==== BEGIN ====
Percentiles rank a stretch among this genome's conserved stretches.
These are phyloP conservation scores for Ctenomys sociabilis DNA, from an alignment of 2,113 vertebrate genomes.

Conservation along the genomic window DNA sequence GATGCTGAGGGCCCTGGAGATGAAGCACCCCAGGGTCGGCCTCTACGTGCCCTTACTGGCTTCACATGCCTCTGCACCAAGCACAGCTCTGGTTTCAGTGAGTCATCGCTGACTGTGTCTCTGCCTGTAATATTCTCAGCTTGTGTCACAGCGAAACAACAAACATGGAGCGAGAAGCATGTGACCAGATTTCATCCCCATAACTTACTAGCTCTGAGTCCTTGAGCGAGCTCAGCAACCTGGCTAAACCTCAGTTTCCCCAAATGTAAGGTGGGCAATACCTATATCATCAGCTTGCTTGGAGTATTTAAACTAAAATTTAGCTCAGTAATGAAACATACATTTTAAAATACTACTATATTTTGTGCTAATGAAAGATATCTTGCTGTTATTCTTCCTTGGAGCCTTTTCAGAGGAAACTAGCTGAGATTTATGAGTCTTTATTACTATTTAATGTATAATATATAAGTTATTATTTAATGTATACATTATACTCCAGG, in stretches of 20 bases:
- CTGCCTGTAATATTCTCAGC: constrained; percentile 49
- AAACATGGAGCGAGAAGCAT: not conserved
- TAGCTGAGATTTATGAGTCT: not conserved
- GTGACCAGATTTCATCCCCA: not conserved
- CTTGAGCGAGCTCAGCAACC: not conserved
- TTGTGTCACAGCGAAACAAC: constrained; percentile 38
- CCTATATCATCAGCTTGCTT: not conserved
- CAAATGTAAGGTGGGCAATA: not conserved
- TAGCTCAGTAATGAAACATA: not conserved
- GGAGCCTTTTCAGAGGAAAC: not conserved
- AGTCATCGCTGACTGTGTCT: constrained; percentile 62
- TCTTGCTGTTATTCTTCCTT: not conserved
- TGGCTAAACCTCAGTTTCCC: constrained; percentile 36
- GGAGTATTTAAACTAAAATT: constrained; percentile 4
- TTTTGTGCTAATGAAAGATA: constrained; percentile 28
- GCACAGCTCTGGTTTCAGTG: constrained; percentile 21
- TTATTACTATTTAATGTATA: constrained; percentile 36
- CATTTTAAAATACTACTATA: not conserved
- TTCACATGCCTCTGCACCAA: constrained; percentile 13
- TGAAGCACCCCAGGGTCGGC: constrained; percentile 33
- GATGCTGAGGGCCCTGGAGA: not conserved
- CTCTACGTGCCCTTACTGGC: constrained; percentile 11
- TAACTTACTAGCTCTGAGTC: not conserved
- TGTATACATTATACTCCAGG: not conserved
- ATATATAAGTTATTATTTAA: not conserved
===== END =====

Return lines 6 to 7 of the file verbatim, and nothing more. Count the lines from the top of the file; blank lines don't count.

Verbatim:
- TAGCTGAGATTTATGAGTCT: not conserved
- GTGACCAGATTTCATCCCCA: not conserved